Dr. Carlo Ricci is a graduate studies professor in the Schulich School of Education at Nipissing University in Ontario Canada and dad to two daughters, ages 11 and 13, who have both unschooled and chosen to go to school over the years. His research focus and teaching includes unschooling, self-directed learning, reading, free schooling, and democratic education. He founded and edits the Journal of Unschooling and Alternative Learning, is the author of The Willed Curriculum, Unschooling, and Self-Direction: What Do Love, Trust, Respect, Care, and Compassion Have To Do With Learning, and co-edited both The Legacy of John Holt and Natural Born Learners.
In this episode, Carlo shares his perspective on learning to read naturally, how he approaches his daughters choosing to go to school, some of the differences between unschooling and democratic schools, how he would re-envision childhood in our society, and much more.
It’s a fun ride!
Quote of the Week
“A number of parents, perhaps half a dozen or so, have written to me to say that one or more of their children have chosen to go back to school. They sound a little apologetic about this, as if they thought they had betrayed “the cause.” But there is nothing at all to feel apologetic about. In the first place, unschooling is not a “cause.” Our interest is not in causes but in children and their growth, their learning, and their happiness.” ~ John Holt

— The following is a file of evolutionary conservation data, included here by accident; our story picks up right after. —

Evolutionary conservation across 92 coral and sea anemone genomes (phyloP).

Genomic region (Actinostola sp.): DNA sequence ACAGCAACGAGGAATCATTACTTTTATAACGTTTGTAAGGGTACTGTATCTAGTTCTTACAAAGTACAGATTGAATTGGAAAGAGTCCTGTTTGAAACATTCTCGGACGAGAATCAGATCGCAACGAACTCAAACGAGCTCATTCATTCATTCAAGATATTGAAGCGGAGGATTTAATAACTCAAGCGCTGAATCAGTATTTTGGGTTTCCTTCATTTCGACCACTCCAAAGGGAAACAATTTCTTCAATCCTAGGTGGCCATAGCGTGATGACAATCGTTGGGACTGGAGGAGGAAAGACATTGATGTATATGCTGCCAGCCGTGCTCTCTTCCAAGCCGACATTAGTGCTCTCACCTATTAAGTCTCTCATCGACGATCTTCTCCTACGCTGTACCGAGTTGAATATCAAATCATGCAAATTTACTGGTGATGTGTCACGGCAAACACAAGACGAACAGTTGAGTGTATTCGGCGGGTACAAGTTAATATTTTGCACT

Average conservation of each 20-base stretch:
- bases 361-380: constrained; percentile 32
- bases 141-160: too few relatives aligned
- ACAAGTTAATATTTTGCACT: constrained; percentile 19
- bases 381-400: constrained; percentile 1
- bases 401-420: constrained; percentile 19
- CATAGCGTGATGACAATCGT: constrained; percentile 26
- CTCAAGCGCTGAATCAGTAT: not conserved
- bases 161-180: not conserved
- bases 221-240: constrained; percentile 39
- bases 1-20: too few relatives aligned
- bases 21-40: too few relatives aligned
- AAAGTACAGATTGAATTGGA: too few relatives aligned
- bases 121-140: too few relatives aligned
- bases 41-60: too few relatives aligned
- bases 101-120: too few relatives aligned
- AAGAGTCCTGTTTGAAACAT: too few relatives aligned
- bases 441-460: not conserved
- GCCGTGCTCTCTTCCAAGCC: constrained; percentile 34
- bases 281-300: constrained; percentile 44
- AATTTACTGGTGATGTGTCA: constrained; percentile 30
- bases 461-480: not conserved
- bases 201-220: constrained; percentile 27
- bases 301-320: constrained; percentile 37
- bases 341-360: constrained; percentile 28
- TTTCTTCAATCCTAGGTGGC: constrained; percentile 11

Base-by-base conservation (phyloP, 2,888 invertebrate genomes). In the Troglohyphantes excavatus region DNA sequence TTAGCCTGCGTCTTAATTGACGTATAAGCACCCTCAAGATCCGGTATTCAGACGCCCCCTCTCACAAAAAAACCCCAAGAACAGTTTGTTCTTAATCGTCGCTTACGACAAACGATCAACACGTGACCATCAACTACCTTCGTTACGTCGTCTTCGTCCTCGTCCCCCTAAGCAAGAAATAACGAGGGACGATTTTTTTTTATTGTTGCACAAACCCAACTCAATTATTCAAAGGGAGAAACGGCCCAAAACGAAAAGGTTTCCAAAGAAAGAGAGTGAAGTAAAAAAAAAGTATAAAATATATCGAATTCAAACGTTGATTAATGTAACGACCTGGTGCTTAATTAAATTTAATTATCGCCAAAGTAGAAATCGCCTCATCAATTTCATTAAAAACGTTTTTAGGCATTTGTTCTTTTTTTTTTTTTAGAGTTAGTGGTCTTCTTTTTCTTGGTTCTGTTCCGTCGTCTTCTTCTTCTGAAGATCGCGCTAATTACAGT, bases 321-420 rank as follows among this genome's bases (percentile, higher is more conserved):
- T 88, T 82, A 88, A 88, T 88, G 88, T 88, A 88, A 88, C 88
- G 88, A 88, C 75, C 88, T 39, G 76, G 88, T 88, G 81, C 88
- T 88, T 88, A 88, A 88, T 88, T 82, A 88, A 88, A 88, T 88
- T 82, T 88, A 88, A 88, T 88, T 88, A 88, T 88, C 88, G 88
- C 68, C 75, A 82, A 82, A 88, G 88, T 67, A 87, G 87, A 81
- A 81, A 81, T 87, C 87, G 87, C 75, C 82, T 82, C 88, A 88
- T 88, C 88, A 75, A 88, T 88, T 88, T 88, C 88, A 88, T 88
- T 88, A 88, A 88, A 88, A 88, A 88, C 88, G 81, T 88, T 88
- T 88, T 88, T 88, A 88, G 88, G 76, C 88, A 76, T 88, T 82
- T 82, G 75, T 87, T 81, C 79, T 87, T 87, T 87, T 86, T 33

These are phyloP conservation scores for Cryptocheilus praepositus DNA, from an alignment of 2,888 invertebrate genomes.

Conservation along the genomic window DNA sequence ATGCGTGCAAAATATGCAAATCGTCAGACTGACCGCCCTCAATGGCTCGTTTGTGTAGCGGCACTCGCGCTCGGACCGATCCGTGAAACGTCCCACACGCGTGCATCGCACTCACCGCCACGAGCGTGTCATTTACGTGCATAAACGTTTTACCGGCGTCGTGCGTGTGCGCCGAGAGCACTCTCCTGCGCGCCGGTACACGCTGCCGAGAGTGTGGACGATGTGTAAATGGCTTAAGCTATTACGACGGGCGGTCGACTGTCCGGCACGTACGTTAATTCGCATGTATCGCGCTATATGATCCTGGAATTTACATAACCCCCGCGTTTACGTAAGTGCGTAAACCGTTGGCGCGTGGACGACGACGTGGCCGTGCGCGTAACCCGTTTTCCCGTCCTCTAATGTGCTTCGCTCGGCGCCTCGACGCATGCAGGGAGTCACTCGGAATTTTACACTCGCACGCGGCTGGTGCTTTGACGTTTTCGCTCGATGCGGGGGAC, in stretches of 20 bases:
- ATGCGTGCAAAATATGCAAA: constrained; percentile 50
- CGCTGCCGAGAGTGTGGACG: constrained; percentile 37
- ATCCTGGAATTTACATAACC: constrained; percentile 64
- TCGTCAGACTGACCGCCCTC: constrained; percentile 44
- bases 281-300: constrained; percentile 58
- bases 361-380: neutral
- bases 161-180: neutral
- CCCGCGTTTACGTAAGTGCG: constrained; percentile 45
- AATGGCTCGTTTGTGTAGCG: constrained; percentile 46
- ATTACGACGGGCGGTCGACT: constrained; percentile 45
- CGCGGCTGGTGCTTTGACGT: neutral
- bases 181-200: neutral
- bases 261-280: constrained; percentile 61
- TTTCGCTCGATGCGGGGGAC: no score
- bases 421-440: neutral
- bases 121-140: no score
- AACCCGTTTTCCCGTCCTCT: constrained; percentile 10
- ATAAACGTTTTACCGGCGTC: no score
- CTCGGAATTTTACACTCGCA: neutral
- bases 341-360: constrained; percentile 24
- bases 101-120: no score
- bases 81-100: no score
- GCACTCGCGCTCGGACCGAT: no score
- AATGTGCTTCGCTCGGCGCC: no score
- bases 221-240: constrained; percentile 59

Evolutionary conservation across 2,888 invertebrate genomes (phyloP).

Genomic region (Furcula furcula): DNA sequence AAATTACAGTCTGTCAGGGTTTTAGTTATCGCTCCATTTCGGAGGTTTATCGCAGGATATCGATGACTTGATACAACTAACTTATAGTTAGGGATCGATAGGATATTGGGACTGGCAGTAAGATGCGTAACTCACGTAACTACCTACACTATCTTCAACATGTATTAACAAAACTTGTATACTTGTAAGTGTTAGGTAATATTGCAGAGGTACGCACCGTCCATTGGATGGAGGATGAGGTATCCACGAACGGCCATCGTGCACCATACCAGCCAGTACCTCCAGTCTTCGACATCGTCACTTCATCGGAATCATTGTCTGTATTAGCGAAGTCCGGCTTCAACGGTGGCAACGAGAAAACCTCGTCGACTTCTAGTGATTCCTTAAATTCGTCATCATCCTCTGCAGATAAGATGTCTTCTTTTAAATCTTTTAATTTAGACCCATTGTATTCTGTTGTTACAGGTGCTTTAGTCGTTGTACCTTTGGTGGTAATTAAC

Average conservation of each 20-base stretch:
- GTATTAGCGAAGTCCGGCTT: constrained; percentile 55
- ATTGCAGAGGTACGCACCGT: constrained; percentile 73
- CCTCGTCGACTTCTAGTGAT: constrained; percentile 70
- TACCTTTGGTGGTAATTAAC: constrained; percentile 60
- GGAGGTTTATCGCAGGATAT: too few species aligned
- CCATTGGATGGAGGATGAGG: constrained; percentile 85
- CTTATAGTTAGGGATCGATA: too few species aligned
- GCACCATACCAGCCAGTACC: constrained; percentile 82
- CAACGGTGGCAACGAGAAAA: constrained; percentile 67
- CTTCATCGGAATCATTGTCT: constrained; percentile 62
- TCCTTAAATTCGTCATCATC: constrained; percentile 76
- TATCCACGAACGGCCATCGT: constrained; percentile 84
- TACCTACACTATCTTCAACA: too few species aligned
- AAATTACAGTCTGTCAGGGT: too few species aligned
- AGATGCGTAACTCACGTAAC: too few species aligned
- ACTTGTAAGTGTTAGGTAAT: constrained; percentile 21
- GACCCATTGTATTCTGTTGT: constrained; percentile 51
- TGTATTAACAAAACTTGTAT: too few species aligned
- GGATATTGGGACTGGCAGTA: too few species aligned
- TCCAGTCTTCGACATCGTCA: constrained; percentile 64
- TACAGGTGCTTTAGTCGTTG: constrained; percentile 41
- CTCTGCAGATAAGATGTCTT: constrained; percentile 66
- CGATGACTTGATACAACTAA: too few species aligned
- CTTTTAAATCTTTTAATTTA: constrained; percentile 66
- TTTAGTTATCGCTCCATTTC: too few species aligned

Questions for Carlo
1. Can you share with us a bit about your background and your family?
2. How did you discover unschooling?
3. A few years ago you spoke at the Toronto Unschooling Conference about learning to read naturally. Can you share some of your thoughts behind how people learn to read on their own, at different ages?
4. One of the phrases I’ve heard you use regularly over the years is, “children are capable.” I love how it so concisely conveys the idea that children aren’t blank slates that need to be taught everything, but are born curious, creative, and able to learn. Can you talk about the inspiration behind it?
5. One of the unexpected but wonderful things about unschooling’s wider perspective on lifelong learning is how often we learn from our children. Can you share a couple of things you’ve learned over the years from your children?
6. What has your daughter’s choice to go to school looked like? How do you continue to bring your unschooling perspective on living and learning into your days with school in the mix?
7. Over the years I’ve seen democratic schools described as “unschooling schools” any number of times, yet I think there are some distinct differences between the two environments. What are some of the differences you see?
8. You’re the editor of the Journal of Unschooling and Alternative Learning, published through Nipissing University, which is coming up on its ten-year anniversary! Congratulations! Through it, you publish a wide range of peer-reviewed articles from around the world. What’s been your favourite part of that experience? What kind of feedback do you receive from readers?
9. If you had a magic wand, how would you re-envision childhood in our society?
Links for More Info
Carlo is the founder and editor of the Journal for Unschooling and Alternative Learning
Here’s my paper, from the first issue of JUAL: Unschooling Passions
Carlo’s talks from the Toronto Unschooling Conference can be found here: TUC Talks (scroll down to his name and you’ll find his three talks)